HP has announced, but not yet released, the iPAQ 610 Business Navigator. This 3G smartphone will run Windows Mobile 6 and offer a nice variety of wireless connectivity options.
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I recently had a chance to spend some time with a pre-production version of this device, and I thought I’d share some first impressions of it.
It’s All About the Wheel
In many ways the iPAQ 610 is a run-of-the-mill device. It’s good, but not outstanding. But it does include one genuinely innovative feature that sets it apart from the pack.
This smartphone includes a built-in numberpad, rather than a keyboard. Superimposed on the numbers will be the Smart Touch wheel.
This is a little hard to describe, but imagine holding a phone and putting your finger lightly on the 2 key, then sliding it down past the 6 and on around to the 8, and this causes a cursor on the screen to scroll down. Sliding your finger in the opposite direction makes the cursor move up. It’s immediately intuitive, quick, easy to use, and, well, fun.
If it isn’t obvious, this will function as the iPAQ’s 610’s scrollwheel, allowing the user to easily select items on the smartphone’s screen display one handed.
Because I don’t think words do enough to show how slick this input device is, I’ve included a video my co-worked Andrew Baxter took while using the Smart Touch wheel.
There is something to keep in mind with this smartphone, though. The touch wheel takes the place of a D-pad. This will cause problems for applications that require a D-pad — especially games.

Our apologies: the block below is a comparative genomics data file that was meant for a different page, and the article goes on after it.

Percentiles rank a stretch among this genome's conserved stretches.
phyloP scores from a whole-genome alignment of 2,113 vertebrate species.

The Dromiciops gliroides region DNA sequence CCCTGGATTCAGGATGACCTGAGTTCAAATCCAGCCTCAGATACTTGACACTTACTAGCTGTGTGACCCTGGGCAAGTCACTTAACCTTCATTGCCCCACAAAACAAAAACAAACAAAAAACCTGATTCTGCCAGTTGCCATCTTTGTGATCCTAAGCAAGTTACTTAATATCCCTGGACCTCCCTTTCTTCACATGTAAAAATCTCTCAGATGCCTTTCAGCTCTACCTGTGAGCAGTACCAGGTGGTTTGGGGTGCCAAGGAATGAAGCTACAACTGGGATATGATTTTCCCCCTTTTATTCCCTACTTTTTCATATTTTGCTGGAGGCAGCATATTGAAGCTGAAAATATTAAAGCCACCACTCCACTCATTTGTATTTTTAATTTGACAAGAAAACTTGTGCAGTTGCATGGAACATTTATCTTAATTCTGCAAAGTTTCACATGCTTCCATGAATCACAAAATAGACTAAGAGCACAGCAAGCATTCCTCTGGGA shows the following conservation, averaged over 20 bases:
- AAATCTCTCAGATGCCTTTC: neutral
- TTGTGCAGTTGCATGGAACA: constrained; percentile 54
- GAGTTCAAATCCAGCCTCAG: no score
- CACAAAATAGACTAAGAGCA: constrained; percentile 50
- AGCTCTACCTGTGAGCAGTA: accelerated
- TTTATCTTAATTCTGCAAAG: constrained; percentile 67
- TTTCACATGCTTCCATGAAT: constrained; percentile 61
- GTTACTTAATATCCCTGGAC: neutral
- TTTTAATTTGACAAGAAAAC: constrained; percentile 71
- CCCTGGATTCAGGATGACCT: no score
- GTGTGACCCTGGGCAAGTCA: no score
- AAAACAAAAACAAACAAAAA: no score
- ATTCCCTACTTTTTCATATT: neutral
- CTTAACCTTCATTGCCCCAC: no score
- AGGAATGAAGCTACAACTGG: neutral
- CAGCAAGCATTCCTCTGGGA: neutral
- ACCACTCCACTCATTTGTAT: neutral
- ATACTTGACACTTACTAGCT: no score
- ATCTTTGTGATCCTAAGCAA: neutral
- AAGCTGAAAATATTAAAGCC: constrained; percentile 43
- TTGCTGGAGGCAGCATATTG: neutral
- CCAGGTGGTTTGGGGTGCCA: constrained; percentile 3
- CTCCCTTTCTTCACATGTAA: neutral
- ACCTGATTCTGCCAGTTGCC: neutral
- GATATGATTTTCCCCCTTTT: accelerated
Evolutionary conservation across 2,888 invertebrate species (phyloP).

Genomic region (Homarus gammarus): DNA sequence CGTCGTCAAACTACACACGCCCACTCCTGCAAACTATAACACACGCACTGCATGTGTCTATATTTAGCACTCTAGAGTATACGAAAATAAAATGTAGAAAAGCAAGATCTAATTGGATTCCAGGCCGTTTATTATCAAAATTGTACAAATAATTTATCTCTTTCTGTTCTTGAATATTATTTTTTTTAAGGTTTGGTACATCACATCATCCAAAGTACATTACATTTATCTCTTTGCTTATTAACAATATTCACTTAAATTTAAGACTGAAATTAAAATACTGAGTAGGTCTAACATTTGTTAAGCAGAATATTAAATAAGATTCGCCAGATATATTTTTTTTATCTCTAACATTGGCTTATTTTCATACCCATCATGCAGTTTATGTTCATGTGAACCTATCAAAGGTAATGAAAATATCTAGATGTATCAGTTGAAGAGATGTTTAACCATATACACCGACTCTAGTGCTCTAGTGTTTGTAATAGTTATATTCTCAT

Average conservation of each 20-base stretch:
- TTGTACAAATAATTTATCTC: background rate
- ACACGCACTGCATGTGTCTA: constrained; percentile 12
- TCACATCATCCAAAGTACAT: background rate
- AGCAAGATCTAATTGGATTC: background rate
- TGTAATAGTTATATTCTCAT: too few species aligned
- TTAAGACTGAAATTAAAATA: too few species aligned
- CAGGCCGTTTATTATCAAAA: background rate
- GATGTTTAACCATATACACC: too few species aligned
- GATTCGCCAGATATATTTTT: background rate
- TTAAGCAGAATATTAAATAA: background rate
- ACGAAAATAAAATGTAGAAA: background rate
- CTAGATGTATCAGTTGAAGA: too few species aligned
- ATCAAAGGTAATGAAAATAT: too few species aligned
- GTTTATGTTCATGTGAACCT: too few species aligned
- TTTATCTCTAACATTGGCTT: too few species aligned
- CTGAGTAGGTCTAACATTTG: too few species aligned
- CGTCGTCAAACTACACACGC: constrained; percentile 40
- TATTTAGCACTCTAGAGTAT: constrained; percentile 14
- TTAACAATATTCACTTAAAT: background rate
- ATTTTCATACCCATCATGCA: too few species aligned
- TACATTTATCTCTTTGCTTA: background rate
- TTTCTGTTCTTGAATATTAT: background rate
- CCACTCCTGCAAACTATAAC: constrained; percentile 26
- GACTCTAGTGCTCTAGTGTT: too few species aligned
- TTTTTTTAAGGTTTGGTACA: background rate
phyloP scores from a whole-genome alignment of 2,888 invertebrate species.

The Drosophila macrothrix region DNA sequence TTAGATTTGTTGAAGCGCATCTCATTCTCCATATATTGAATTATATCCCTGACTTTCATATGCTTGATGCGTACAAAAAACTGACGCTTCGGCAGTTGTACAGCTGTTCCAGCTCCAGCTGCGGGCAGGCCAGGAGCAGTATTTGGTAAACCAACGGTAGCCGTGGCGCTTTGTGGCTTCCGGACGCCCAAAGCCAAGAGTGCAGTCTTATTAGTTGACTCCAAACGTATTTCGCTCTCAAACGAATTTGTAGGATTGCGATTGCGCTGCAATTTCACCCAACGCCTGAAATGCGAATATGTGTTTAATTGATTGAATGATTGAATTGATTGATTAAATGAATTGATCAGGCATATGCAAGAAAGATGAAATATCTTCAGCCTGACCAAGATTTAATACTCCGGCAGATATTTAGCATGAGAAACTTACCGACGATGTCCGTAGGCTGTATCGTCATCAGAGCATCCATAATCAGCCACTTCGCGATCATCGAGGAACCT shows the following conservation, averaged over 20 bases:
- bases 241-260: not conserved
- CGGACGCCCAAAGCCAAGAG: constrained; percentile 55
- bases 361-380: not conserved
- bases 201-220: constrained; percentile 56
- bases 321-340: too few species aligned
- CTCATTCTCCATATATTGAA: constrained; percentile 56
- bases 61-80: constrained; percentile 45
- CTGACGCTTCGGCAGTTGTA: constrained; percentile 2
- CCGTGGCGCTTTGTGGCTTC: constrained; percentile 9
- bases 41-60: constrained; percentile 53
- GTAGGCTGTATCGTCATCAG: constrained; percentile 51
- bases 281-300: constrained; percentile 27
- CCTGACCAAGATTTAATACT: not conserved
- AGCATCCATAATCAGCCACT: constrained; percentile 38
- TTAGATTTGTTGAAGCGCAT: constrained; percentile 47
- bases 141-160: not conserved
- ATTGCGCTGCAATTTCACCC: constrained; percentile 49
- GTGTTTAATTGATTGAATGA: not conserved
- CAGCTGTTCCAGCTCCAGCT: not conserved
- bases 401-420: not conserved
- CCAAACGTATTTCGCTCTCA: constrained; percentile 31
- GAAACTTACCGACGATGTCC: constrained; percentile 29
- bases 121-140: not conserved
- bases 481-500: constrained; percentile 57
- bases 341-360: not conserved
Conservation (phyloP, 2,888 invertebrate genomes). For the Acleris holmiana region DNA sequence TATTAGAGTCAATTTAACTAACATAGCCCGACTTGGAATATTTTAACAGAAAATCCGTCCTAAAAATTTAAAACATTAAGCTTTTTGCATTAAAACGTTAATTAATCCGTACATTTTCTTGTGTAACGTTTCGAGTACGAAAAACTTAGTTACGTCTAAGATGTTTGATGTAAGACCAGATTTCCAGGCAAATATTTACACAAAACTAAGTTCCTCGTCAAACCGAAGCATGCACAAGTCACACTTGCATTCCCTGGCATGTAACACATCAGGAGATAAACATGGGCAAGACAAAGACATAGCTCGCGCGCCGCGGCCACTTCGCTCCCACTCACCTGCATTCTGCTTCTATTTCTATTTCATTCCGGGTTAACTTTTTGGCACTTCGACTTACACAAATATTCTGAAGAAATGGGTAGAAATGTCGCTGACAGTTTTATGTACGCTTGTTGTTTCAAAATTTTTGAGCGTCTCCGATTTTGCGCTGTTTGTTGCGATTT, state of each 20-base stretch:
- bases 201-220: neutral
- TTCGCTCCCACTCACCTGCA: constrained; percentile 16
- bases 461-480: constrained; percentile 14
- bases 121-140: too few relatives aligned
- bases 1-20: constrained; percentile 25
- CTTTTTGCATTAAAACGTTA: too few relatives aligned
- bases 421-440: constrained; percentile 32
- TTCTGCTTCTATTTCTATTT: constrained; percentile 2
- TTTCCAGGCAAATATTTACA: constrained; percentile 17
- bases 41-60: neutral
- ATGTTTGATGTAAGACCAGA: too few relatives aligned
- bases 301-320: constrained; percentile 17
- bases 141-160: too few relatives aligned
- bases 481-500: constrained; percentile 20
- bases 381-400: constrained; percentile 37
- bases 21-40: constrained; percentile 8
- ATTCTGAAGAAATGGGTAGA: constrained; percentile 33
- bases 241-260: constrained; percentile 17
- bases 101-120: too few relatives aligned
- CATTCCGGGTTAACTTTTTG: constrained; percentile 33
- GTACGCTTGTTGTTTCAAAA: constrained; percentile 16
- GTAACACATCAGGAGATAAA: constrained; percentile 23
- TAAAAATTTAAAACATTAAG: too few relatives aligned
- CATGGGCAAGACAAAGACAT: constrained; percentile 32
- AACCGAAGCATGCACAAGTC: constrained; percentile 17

Still, most of the time this bit of innovation makes the 610 noticeably easier to use one handed.
HP is heavily emphasizing one of the features of this smartphone by putting it right in the name. This iPAQ will come with a built-in A-GPS receiver, allowing this device to act as a navigation system.
"A-GPS" stands for Assisted Global Positioning System. Odds are you’re familiar with the GPS system, in which satellites signals are used to exactly determine your position. For the most part this works well, but large buildings can block the signals from the satellites, which makes regular GPS somewhat problematic in big cities. Enter A-GPS. This uses signals from radio towers to augment the positioning data from satellites, and can be much more accurate than regular GPS in some situations.
Function Over Form
Bucking the general trend of slim smartphones, the iPAQ 610 is nearly three-quarters of an inch thick. When I talked to HP’s company representatives about this, they were completely unapologetic.
According to them, when designing this model, one of the important goals was a good battery life. That’s why it includes a 1590 mAh battery. This is supposed to allow the average business user to not have to constantly worry about recharging. Their attitude seems to be that if this requires the device to be relatively large, then so be it.
When I consider the complaints I read about smartphones that don’t make it through a day without recharging, their attutude makes a certain amount of sense. But whether this model lives up to that goal remains to be seen.
The iPAQ 610 will run Windows Mobile 6 Professional on a 520 MHz XScale processor.This is the version of this operating system for smartphones with touchscreens, and this model will have a 2.8 inch, QVGA one.
It will have 128 MB of RAM and 256 MB of ROM.
This quad-band GSM/GPRS/EDGE phone will feature tri-band UMTS/HSDPA, Wi-Fi, and Bluetooth.
It will include an integrated 3 megapixel camera with support for both video and still images.
The iPAQ 610 will sell for $600 unlocked. It will probably be lower if some carrier decides to offer this model, but so far HP seems content to sell this smartphone directly to consumers.
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